Here’s a news item that makes me sit back and scratch my chin: Colorado lawmakers and regulators are creating the nation’s first surveillance system to track the sale of medical marijuana. The state will use video cameras to track pot sales. It’s also considering additional tracking measures including fingerprints of prescription holders and radio frequency chips on pot plants.
The goal is to make sure that pot buyers actually have prescriptions and that customers buy only the prescribed amount.
“It’s akin to the protections that are in place for pharmacies or a wagering line at a horse or dog track,” Matt Cook, director of medical marijuana enforcement for the Colorado Department of Revenue, told the The Denver Post. “You need to maintain the public confidence in what is going on, and the only way to do that is through these systems.”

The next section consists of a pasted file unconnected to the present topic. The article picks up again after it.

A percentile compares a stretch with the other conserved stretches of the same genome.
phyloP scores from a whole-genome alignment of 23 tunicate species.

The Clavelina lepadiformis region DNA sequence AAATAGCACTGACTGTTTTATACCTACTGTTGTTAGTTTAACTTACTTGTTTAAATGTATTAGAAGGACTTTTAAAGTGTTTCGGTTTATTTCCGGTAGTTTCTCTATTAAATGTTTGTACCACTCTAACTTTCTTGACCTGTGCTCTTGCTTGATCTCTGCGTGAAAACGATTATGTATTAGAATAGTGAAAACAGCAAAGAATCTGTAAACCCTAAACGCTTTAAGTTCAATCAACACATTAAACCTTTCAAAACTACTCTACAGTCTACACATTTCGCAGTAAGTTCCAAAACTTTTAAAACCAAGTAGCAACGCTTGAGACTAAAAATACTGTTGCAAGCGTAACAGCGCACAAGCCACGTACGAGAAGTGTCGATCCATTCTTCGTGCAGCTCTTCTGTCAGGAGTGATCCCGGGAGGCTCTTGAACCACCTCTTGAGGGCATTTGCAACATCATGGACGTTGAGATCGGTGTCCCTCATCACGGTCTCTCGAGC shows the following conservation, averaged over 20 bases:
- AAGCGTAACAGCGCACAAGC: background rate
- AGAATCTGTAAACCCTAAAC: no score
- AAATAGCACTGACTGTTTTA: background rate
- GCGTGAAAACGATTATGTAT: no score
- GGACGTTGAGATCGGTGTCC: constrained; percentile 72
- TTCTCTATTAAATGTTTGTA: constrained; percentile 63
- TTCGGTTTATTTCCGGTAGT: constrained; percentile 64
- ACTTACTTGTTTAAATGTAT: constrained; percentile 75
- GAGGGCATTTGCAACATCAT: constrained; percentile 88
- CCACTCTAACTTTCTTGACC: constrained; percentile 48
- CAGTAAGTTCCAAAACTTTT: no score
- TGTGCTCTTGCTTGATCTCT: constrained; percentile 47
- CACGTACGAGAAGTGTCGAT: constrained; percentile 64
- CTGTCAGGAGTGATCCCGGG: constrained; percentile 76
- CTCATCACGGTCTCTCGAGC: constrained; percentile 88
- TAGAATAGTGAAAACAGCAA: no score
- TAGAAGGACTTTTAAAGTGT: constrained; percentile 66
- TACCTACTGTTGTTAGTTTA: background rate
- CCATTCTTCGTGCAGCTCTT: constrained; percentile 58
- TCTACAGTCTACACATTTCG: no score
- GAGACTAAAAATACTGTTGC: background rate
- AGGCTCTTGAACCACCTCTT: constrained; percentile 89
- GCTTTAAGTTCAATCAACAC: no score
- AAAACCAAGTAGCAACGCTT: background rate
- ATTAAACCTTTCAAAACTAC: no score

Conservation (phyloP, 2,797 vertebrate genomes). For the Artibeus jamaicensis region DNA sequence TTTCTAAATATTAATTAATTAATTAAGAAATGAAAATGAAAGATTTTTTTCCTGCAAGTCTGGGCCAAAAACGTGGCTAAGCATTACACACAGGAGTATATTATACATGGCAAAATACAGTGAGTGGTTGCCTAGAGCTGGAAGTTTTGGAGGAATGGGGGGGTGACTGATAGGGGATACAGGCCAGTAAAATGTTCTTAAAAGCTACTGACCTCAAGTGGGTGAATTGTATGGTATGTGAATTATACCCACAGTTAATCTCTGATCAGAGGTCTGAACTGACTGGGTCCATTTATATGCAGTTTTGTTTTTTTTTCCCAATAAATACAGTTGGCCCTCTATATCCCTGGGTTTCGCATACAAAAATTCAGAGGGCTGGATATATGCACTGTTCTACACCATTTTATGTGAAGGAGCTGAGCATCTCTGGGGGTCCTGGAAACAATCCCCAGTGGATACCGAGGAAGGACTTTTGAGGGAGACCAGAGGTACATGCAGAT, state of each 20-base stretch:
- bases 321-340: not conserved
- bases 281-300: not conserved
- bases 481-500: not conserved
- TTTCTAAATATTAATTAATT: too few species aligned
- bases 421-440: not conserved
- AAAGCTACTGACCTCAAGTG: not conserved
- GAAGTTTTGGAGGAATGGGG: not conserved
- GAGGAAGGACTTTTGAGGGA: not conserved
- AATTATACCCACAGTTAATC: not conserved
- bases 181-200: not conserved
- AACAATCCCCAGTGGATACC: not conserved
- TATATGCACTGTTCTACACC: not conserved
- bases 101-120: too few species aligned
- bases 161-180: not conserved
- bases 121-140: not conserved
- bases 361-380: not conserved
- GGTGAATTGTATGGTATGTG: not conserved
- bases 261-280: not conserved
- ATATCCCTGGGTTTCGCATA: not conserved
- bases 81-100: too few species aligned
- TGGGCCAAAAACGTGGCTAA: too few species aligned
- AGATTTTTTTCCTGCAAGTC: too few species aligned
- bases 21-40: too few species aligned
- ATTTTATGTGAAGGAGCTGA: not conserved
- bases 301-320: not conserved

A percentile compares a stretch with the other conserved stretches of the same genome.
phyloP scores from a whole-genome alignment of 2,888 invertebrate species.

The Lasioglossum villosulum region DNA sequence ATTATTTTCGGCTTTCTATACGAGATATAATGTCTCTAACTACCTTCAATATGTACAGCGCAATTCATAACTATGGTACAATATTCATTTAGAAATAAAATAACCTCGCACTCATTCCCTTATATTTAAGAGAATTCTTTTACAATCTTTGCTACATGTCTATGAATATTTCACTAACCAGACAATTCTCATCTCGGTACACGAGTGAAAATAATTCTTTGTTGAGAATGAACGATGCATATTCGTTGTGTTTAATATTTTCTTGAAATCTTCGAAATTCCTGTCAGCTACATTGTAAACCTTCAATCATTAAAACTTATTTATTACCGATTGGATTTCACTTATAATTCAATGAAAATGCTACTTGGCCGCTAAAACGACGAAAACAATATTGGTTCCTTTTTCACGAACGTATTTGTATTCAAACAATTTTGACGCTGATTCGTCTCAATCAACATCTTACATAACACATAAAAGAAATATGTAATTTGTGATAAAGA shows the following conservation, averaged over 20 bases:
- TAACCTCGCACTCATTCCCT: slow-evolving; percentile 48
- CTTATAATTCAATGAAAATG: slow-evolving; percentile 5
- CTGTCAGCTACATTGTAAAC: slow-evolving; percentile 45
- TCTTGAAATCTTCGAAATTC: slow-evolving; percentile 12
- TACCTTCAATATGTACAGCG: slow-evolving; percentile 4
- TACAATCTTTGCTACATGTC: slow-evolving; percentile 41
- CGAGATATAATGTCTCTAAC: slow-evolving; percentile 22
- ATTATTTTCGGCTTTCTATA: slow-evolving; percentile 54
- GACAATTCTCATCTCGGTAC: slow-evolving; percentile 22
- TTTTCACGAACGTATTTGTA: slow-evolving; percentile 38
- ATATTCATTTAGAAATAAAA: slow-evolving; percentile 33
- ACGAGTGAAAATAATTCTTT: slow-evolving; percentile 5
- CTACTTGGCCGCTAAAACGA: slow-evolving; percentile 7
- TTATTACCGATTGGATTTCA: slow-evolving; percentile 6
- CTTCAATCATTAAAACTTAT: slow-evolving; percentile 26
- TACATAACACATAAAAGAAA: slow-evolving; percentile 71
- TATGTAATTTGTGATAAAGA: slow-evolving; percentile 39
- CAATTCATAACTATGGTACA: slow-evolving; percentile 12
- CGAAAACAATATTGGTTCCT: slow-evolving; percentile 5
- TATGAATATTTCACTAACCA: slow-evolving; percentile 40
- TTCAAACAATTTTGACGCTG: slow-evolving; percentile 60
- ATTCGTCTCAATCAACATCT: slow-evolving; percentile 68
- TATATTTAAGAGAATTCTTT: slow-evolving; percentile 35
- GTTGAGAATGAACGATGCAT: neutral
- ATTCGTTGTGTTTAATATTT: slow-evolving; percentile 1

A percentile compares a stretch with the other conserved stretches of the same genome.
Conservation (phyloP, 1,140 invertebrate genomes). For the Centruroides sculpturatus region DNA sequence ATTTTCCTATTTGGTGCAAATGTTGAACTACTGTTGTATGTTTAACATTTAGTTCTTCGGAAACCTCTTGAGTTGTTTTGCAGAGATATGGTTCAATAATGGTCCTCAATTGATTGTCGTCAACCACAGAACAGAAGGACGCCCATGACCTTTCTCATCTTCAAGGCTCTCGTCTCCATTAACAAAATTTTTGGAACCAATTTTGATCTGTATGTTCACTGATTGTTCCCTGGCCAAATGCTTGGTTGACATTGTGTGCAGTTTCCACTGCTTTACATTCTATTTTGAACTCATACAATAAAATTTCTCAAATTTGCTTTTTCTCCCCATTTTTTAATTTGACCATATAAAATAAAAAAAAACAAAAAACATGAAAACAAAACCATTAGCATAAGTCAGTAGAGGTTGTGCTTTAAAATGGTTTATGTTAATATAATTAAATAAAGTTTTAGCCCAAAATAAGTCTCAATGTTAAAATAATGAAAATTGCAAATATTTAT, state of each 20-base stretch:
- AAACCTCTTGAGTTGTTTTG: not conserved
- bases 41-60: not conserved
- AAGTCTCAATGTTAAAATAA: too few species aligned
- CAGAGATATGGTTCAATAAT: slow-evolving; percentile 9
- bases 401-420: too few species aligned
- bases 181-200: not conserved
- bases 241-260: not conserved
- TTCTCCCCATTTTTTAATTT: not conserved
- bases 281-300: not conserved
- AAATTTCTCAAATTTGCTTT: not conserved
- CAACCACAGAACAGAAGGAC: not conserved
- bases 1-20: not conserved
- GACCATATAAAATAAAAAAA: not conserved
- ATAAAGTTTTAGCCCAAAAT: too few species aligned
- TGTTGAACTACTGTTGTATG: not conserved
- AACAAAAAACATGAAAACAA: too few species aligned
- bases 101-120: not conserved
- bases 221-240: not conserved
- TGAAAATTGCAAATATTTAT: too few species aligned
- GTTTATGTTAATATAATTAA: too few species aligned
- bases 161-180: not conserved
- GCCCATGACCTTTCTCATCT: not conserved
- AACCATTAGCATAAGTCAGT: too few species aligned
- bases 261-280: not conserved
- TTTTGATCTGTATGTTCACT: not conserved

Hmmm. I have to admit, this puts me over a barrel. Because honestly, I can see both sides. I understand the need to bolster public confidence, but I think that fingerprinting and RFID chips may be a bit extreme.
My immediate response is skepticism. You see, I like my privacy. I simply don’t like the thought of cameras tracking me as I buy stuff. Nor do I like the idea of a state-run system that links my personal information and my purchasing history together in the same database. Pharmacies do this now. But we should seriously consider how to protect privacy before we go expanding such tracking willy-nilly, especially when it’s done by the state.
And I really don’t like systems that record the fingerprints of innocent people. Normally, fingerprints are taken from people suspected of breaking the law. And since it’s legal to buy medical marijuana in Colorado, gathering such data teeters dangerously in the direction of state-sponsored spying.
On the other hand … Read More »
Image by LR PTY, via Flickr